A crisis in West Africa would have been the same familiar story just a few years ago. For decades, countries including Ivory Coast, Sierra Leone and Liberia were some of the worst conflict zones in the world with civil wars that bled across borders and threatened the entire region.
As Ivory Coast struggles with its most recent political stand-off, it is not the former president Laurent Gbagbo's refusal to give up power that is exceptional, but how isolated he has become. With his hands still on the reins of the country's military, this very easily could have turned into another strongman in Africa story.
But the West African regional bloc of 13 nations represented by Ecowas is insisting on a different ending. Led by Nigeria, Ivory Coast's neighbouring countries have joined an international cavalcade of criticism.
After the elections last month, the opposition candidate Alassane Ouattara emerged as the victor, with the results endorsed by the United Nations and independent observers. As the UN secretary general Ban Ki-moon put it recently, "there is no other option" than for Mr Gbagbo to go.
The United Nations has often been a voice of conscience in Africa, but more often than not lacked the teeth to do more than talk. It is not Mr Ban, nor leaders in Washington and European capitals who have criticised the elections, that Mr Gbagbo should fear, but his former peers at the head of West African states.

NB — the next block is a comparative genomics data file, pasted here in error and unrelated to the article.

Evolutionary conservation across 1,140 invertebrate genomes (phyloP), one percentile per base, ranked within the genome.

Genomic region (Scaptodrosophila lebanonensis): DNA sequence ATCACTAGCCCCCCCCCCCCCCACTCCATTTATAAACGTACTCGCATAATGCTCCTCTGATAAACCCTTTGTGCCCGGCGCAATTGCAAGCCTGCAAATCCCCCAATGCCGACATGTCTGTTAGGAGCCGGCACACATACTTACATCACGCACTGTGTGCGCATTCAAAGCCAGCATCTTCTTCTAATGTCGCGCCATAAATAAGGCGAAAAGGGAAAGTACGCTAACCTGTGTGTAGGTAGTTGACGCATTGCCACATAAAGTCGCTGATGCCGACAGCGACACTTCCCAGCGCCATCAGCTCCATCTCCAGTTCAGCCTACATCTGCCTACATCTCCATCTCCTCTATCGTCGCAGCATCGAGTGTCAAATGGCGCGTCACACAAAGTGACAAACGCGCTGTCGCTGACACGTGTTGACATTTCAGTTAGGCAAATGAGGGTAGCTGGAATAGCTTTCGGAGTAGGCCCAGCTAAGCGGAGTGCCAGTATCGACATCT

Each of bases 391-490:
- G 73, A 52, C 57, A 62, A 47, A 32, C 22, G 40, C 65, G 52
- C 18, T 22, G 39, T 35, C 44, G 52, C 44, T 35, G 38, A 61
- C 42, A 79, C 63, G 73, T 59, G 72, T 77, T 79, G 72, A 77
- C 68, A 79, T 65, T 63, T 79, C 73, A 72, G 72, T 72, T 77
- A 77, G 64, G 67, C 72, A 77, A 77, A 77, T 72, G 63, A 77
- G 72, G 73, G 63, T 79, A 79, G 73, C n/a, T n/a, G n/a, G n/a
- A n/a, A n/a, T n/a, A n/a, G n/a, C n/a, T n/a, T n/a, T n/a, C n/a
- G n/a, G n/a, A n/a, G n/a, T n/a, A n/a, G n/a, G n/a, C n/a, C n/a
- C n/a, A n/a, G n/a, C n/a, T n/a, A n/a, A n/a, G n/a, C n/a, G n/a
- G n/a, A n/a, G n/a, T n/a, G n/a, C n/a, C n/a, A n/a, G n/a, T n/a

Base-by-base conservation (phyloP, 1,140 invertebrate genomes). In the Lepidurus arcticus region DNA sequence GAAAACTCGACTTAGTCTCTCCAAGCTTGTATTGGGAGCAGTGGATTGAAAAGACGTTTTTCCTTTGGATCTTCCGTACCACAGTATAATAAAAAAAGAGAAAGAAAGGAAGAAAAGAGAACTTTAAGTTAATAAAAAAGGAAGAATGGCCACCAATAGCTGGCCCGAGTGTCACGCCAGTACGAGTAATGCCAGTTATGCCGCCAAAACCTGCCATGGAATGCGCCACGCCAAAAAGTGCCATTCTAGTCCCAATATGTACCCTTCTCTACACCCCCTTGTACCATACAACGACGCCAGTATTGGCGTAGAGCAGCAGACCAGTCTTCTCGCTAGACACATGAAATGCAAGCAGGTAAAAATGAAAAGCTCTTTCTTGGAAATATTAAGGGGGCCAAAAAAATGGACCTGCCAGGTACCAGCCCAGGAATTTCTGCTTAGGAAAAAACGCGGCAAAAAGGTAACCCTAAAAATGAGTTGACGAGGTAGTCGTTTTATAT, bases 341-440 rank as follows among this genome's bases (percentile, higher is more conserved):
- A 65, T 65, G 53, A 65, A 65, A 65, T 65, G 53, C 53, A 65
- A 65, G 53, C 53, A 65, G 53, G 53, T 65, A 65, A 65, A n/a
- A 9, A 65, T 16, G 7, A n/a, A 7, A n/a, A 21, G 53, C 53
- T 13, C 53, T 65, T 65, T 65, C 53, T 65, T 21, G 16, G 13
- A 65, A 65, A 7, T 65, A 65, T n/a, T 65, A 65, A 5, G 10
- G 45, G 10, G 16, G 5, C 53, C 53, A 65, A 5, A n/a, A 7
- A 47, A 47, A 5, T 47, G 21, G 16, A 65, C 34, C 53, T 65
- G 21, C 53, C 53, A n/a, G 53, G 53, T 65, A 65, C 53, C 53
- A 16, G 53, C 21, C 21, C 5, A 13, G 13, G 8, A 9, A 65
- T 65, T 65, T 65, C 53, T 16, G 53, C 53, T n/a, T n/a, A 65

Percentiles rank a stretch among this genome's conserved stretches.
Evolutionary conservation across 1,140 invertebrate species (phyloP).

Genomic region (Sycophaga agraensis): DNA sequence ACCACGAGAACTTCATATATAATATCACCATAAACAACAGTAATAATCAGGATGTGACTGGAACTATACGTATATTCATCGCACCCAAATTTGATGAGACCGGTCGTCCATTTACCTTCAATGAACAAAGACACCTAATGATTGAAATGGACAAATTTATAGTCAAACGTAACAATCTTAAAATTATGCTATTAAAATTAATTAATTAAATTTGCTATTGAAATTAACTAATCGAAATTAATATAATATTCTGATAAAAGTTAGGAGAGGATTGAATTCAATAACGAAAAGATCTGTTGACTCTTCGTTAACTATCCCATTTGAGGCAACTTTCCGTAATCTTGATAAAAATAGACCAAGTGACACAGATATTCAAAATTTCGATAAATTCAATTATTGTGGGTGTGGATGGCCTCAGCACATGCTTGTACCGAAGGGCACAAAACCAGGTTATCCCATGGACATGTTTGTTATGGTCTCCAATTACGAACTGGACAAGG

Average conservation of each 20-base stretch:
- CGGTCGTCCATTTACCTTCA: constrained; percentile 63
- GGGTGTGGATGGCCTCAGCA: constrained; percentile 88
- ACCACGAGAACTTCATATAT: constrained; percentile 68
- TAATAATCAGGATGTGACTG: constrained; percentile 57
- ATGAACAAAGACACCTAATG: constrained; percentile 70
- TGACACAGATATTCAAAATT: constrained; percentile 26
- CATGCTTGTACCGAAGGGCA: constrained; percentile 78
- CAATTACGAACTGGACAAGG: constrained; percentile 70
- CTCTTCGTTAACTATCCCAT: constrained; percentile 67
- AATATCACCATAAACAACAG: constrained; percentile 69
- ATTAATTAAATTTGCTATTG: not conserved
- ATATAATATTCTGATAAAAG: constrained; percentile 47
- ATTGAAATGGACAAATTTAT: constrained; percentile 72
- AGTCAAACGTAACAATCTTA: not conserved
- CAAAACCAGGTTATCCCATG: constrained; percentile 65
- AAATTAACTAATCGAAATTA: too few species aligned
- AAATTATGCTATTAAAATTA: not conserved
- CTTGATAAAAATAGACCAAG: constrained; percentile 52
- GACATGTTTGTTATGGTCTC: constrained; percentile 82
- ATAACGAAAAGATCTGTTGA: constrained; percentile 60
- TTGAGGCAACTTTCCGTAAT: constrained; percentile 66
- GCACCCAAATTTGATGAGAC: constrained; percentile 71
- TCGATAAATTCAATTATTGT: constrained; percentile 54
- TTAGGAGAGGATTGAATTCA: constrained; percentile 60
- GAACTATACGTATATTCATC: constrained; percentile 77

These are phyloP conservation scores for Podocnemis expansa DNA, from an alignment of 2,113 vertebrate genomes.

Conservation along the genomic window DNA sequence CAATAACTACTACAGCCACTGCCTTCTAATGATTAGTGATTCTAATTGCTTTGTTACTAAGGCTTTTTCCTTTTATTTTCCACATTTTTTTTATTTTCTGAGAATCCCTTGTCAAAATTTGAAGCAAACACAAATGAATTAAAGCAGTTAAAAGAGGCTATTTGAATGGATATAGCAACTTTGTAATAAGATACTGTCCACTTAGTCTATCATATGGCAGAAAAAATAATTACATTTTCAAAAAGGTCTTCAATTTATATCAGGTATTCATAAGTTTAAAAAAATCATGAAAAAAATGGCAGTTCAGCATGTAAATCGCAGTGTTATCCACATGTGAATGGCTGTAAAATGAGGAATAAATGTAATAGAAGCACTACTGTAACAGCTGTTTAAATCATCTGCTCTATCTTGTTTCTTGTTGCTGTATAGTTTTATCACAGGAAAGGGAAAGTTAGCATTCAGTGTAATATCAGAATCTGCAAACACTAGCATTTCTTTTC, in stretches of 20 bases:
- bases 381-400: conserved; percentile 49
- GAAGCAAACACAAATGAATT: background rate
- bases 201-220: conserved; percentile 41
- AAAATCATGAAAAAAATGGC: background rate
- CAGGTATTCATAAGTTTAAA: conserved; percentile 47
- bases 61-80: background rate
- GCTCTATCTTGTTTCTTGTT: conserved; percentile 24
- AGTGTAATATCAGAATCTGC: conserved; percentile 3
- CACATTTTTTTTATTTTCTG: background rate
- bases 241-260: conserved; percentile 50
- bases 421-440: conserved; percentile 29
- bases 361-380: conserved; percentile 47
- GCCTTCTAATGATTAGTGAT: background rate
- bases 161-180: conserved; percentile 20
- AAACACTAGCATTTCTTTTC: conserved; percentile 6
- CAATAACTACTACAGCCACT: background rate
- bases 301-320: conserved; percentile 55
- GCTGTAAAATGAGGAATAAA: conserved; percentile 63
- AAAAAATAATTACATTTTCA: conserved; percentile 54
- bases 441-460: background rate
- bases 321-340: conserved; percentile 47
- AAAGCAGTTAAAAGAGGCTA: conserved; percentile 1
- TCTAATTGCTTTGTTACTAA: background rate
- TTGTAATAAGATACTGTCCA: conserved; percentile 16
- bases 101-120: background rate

It is still a very precarious situation. Ecowas nations have threatened the use of "legitimate force" to remove the former president, which prompted Nigerians inside Ivory Coast to warn that they could be targeted in retaliation. Post-election violence has claimed more than 170 lives, and about 14,000 Ivorians have fled to neighbouring Liberia.
Undoubtedly, other West African states have their own interests to look after. One legitimate interest shared by all is regional stability. An armed conflict could be a disaster, but there are many levers of influence that African nations can wield before it comes to that. Leaders of three West African nations are expected to visit Abidjan this week to convince Mr Gbagbo to step down; already his access to the coffers of the state have been frozen.
In the old days, Mr Gbagbo would have appeared to be holding the winning hand: Mr Ouattara is cornered in a hotel, protected by UN forces. But the rules of the game have changed. West Africa is no longer willing to tolerate a strongman who rules by force and that has become Mr Gbagbo's last card to play.